That is the future that is intimated at by the report this week from the Ulster Farmers Union (UFU), which contacted hundreds of farmers and found that nearly half of them have no idea who will take over their land from them.

The primary concern of the UFU is to preserve the viability of agriculture in Northern Ireland by urging farmers to plan for succession, but it is plain that there are broader cultural and political implications, too.

This isn't just about who will milk the cows after granda dies, what with Tommy now living in Canada and the daughter married and happy in London. It is about whether that land will ever make a decent price if farming dies out here.

And it is also about whether an ancient grievance is about to simply disappear, dissolved not by victory on any side, but simply by having become economically unsustainable. There have been other theories about how demographic shift in Northern Ireland might change the political profile of the region.

By one such, the Catholics simply outbreed the Protestants and vote us into a united Ireland.

The weakness in that one is that Catholic families are getting smaller, too, and they don't all want a united Ireland anyway.

By another theory, the Protestants being older die off in bigger numbers and the Catholics inherit the land. That is not too far off the vision painted for us by the failure of half of the farmers to find anyone to leave their land to.

But what was not foreseen was that territory and who owns it, which was at the very heart of the problem here for centuries, would simply become irrelevant for want of anyone being at hand to take possession of it. If half the farms in Northern Ireland are going to have to be sold in the coming decades, because no one will inherit them, then that land will not go for much.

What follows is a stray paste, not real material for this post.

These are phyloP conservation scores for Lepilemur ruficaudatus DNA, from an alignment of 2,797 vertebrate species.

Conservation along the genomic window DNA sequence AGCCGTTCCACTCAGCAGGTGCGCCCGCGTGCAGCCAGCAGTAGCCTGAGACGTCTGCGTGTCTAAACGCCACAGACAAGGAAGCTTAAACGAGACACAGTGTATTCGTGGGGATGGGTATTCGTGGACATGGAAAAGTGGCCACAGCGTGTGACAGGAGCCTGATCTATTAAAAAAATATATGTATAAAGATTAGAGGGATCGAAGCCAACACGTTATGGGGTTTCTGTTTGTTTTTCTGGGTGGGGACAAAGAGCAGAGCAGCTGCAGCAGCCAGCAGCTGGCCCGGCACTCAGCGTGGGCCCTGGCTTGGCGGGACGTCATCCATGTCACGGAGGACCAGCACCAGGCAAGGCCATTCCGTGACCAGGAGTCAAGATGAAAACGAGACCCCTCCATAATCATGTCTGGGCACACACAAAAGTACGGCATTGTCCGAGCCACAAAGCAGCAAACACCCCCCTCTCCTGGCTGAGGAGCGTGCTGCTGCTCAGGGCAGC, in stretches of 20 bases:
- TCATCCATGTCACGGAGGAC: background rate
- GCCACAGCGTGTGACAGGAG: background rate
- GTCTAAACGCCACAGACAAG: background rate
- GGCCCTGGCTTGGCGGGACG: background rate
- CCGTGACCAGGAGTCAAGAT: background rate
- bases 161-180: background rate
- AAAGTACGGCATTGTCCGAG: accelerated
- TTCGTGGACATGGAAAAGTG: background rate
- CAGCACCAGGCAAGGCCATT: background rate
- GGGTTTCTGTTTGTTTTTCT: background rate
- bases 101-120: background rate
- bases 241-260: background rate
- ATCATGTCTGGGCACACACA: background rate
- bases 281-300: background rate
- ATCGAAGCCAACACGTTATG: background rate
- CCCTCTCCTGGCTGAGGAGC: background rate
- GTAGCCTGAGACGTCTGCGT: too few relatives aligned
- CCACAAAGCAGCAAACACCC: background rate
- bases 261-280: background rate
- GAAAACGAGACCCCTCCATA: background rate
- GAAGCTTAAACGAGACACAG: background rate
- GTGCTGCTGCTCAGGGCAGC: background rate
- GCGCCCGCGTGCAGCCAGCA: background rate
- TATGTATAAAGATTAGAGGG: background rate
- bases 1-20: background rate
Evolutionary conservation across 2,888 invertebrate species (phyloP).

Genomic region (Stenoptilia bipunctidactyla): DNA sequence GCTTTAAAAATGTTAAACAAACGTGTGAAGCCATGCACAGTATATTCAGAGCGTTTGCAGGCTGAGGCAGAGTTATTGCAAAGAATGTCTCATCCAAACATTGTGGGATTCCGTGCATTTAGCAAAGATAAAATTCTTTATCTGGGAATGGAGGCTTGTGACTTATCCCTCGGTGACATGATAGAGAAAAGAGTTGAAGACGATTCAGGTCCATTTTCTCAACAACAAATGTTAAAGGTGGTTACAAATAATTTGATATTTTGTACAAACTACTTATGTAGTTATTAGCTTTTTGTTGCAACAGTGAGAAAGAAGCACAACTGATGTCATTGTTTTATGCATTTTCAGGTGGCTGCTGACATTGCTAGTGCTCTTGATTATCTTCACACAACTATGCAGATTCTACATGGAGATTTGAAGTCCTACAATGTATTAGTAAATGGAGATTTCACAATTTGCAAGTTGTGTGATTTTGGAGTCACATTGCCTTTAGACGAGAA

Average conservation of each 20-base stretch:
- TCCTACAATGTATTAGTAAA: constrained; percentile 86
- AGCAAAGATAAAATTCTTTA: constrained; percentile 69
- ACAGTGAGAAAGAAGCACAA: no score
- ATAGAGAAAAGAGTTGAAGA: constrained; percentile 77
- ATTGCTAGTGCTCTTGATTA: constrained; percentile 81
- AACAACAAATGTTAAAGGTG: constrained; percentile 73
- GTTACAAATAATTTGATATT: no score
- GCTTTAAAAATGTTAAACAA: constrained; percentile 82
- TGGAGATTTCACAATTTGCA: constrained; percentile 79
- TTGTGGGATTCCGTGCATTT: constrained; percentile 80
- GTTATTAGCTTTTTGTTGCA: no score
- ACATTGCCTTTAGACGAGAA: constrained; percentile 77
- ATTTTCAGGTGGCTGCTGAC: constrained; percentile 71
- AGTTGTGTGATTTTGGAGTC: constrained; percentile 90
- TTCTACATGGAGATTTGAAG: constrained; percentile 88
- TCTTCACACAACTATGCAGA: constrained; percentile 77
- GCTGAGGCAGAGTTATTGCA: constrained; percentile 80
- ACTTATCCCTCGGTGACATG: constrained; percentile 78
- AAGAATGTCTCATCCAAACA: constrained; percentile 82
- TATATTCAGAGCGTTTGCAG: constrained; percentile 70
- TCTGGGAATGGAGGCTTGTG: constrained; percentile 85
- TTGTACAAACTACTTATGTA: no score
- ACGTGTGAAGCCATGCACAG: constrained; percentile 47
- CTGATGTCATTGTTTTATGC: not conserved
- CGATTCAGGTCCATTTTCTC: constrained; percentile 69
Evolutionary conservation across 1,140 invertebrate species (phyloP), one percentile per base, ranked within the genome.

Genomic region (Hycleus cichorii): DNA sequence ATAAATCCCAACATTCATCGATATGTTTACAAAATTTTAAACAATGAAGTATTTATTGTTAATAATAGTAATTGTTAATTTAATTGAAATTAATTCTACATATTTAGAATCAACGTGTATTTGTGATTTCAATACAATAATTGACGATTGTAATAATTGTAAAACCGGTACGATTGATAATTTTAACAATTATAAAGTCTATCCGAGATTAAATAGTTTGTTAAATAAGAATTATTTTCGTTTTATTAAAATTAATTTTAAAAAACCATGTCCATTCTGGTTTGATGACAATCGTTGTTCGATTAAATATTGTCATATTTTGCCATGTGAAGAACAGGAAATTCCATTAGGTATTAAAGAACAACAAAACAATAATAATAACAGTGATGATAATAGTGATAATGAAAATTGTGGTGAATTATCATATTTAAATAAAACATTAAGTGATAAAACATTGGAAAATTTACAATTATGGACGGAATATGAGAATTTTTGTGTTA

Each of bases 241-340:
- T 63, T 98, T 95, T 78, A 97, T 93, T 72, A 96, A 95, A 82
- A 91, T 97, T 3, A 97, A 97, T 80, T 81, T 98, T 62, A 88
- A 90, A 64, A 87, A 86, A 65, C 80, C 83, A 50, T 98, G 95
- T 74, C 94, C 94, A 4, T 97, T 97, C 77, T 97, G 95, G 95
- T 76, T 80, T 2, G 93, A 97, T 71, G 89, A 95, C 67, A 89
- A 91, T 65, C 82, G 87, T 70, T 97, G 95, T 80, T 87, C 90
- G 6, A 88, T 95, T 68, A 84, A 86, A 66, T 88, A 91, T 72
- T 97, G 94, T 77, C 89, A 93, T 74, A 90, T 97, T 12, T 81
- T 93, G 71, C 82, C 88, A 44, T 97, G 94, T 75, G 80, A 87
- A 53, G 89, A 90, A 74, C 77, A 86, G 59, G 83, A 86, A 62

It is impossible to foresee who might take it and what they might use it for.

It is horribly possible that some of it will fall into disuse, that no one will take it.

Just as remnants of the 19th Century litter Donegal and Mayo in those old collapsed stone cabins, will the farmhouses and barns that defined the landscape of Ulster in the 20th century, stand rotten and bedraggled and overgrown through most of this century?

Will they even, in the same way, become part of the tourist appeal? That is what has happened to some of the old cotton plantations in Mississippi. And they, too, are part of a history of division and violence, but now they stand as relics not as artefacts of a living culture.

We are now on the threshold of a social revolution. The decline of agriculture alone, even without the implications for the demographic profile and the sectarian map of this place, will create a land that will be different from the one we know.

It will change the scenery, the view from the train and the plane, the very fragrance of the spring air.

And none of this revolution will have been brought about by the stolid frontiersmen who thought they were preserving an Ulster future, or by the rebels, from those that had a pike in the thatch to the men with Armalites and Semtex.

Change, as usual, comes when we are thinking about other things.

And the farmer beside me on the Fermanagh hillside may scratch his head and wish it was different, if not for preserving an Ulster he thinks he knows, if only to keep a few fields in the family, but his chances are slim.

Belfast Telegraph